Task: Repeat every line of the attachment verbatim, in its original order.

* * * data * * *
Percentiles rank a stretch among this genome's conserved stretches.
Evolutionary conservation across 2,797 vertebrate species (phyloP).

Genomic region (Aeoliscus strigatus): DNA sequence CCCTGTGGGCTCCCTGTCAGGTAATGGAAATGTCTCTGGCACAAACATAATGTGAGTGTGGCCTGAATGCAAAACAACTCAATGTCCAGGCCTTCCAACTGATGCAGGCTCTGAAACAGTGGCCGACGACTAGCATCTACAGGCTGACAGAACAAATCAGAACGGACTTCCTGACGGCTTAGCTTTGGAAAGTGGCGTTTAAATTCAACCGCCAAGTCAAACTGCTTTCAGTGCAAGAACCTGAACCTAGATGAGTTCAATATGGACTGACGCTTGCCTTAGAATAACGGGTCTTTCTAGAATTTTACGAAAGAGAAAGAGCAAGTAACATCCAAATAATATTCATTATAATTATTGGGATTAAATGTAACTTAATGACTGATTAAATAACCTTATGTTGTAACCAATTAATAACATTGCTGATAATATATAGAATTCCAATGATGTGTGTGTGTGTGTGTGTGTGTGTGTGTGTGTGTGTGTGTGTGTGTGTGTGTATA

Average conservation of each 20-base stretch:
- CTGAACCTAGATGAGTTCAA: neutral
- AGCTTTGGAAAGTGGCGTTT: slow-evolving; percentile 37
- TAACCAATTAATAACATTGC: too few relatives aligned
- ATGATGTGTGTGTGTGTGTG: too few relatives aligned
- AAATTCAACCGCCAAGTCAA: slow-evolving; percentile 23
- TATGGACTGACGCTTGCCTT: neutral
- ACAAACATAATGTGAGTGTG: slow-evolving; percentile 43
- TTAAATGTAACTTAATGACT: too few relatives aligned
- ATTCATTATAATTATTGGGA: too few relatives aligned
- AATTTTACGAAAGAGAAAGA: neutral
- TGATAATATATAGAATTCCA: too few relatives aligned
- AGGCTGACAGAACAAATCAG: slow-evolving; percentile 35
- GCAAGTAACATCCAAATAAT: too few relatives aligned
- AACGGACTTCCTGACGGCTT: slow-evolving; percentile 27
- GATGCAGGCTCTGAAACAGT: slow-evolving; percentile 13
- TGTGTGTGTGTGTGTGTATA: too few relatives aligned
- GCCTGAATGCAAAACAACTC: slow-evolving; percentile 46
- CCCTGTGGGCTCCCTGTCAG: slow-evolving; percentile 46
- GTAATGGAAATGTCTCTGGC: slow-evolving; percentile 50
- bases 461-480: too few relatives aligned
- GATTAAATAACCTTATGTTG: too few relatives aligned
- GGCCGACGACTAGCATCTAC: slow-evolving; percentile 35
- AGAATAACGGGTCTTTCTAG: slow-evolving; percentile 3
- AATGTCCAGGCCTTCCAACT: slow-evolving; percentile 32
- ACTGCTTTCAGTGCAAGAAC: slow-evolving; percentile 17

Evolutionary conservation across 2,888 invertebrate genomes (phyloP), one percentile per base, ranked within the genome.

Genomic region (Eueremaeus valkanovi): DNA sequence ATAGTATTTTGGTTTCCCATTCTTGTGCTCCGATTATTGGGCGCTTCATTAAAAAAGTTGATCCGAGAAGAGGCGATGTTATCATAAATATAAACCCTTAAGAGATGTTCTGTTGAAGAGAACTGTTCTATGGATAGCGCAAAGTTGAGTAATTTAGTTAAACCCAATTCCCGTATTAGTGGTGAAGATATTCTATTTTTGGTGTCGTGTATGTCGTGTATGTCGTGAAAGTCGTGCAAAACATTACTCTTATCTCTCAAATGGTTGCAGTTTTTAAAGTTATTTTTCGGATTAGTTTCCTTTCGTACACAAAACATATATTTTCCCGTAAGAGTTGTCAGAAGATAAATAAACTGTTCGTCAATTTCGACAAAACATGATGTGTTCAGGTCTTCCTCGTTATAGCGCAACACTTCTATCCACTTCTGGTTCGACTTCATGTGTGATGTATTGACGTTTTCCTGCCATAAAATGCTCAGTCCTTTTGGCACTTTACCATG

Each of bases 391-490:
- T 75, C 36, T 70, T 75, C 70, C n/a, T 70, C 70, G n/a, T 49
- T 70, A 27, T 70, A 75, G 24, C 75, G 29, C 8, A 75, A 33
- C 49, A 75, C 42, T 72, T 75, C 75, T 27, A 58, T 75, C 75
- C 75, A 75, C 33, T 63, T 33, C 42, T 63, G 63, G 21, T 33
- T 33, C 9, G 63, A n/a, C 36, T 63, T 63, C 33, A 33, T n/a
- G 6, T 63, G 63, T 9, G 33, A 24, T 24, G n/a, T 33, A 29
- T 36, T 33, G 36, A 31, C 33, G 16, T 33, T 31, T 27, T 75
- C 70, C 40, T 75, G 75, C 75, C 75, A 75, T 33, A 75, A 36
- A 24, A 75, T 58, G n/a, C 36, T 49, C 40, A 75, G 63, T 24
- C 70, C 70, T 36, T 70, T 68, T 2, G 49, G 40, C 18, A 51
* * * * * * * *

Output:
Percentiles rank a stretch among this genome's conserved stretches.
Evolutionary conservation across 2,797 vertebrate species (phyloP).

Genomic region (Aeoliscus strigatus): DNA sequence CCCTGTGGGCTCCCTGTCAGGTAATGGAAATGTCTCTGGCACAAACATAATGTGAGTGTGGCCTGAATGCAAAACAACTCAATGTCCAGGCCTTCCAACTGATGCAGGCTCTGAAACAGTGGCCGACGACTAGCATCTACAGGCTGACAGAACAAATCAGAACGGACTTCCTGACGGCTTAGCTTTGGAAAGTGGCGTTTAAATTCAACCGCCAAGTCAAACTGCTTTCAGTGCAAGAACCTGAACCTAGATGAGTTCAATATGGACTGACGCTTGCCTTAGAATAACGGGTCTTTCTAGAATTTTACGAAAGAGAAAGAGCAAGTAACATCCAAATAATATTCATTATAATTATTGGGATTAAATGTAACTTAATGACTGATTAAATAACCTTATGTTGTAACCAATTAATAACATTGCTGATAATATATAGAATTCCAATGATGTGTGTGTGTGTGTGTGTGTGTGTGTGTGTGTGTGTGTGTGTGTGTGTGTGTATA

Average conservation of each 20-base stretch:
- CTGAACCTAGATGAGTTCAA: neutral
- AGCTTTGGAAAGTGGCGTTT: slow-evolving; percentile 37
- TAACCAATTAATAACATTGC: too few relatives aligned
- ATGATGTGTGTGTGTGTGTG: too few relatives aligned
- AAATTCAACCGCCAAGTCAA: slow-evolving; percentile 23
- TATGGACTGACGCTTGCCTT: neutral
- ACAAACATAATGTGAGTGTG: slow-evolving; percentile 43
- TTAAATGTAACTTAATGACT: too few relatives aligned
- ATTCATTATAATTATTGGGA: too few relatives aligned
- AATTTTACGAAAGAGAAAGA: neutral
- TGATAATATATAGAATTCCA: too few relatives aligned
- AGGCTGACAGAACAAATCAG: slow-evolving; percentile 35
- GCAAGTAACATCCAAATAAT: too few relatives aligned
- AACGGACTTCCTGACGGCTT: slow-evolving; percentile 27
- GATGCAGGCTCTGAAACAGT: slow-evolving; percentile 13
- TGTGTGTGTGTGTGTGTATA: too few relatives aligned
- GCCTGAATGCAAAACAACTC: slow-evolving; percentile 46
- CCCTGTGGGCTCCCTGTCAG: slow-evolving; percentile 46
- GTAATGGAAATGTCTCTGGC: slow-evolving; percentile 50
- bases 461-480: too few relatives aligned
- GATTAAATAACCTTATGTTG: too few relatives aligned
- GGCCGACGACTAGCATCTAC: slow-evolving; percentile 35
- AGAATAACGGGTCTTTCTAG: slow-evolving; percentile 3
- AATGTCCAGGCCTTCCAACT: slow-evolving; percentile 32
- ACTGCTTTCAGTGCAAGAAC: slow-evolving; percentile 17

Evolutionary conservation across 2,888 invertebrate genomes (phyloP), one percentile per base, ranked within the genome.

Genomic region (Eueremaeus valkanovi): DNA sequence ATAGTATTTTGGTTTCCCATTCTTGTGCTCCGATTATTGGGCGCTTCATTAAAAAAGTTGATCCGAGAAGAGGCGATGTTATCATAAATATAAACCCTTAAGAGATGTTCTGTTGAAGAGAACTGTTCTATGGATAGCGCAAAGTTGAGTAATTTAGTTAAACCCAATTCCCGTATTAGTGGTGAAGATATTCTATTTTTGGTGTCGTGTATGTCGTGTATGTCGTGAAAGTCGTGCAAAACATTACTCTTATCTCTCAAATGGTTGCAGTTTTTAAAGTTATTTTTCGGATTAGTTTCCTTTCGTACACAAAACATATATTTTCCCGTAAGAGTTGTCAGAAGATAAATAAACTGTTCGTCAATTTCGACAAAACATGATGTGTTCAGGTCTTCCTCGTTATAGCGCAACACTTCTATCCACTTCTGGTTCGACTTCATGTGTGATGTATTGACGTTTTCCTGCCATAAAATGCTCAGTCCTTTTGGCACTTTACCATG

Each of bases 391-490:
- T 75, C 36, T 70, T 75, C 70, C n/a, T 70, C 70, G n/a, T 49
- T 70, A 27, T 70, A 75, G 24, C 75, G 29, C 8, A 75, A 33
- C 49, A 75, C 42, T 72, T 75, C 75, T 27, A 58, T 75, C 75
- C 75, A 75, C 33, T 63, T 33, C 42, T 63, G 63, G 21, T 33
- T 33, C 9, G 63, A n/a, C 36, T 63, T 63, C 33, A 33, T n/a
- G 6, T 63, G 63, T 9, G 33, A 24, T 24, G n/a, T 33, A 29
- T 36, T 33, G 36, A 31, C 33, G 16, T 33, T 31, T 27, T 75
- C 70, C 40, T 75, G 75, C 75, C 75, A 75, T 33, A 75, A 36
- A 24, A 75, T 58, G n/a, C 36, T 49, C 40, A 75, G 63, T 24
- C 70, C 70, T 36, T 70, T 68, T 2, G 49, G 40, C 18, A 51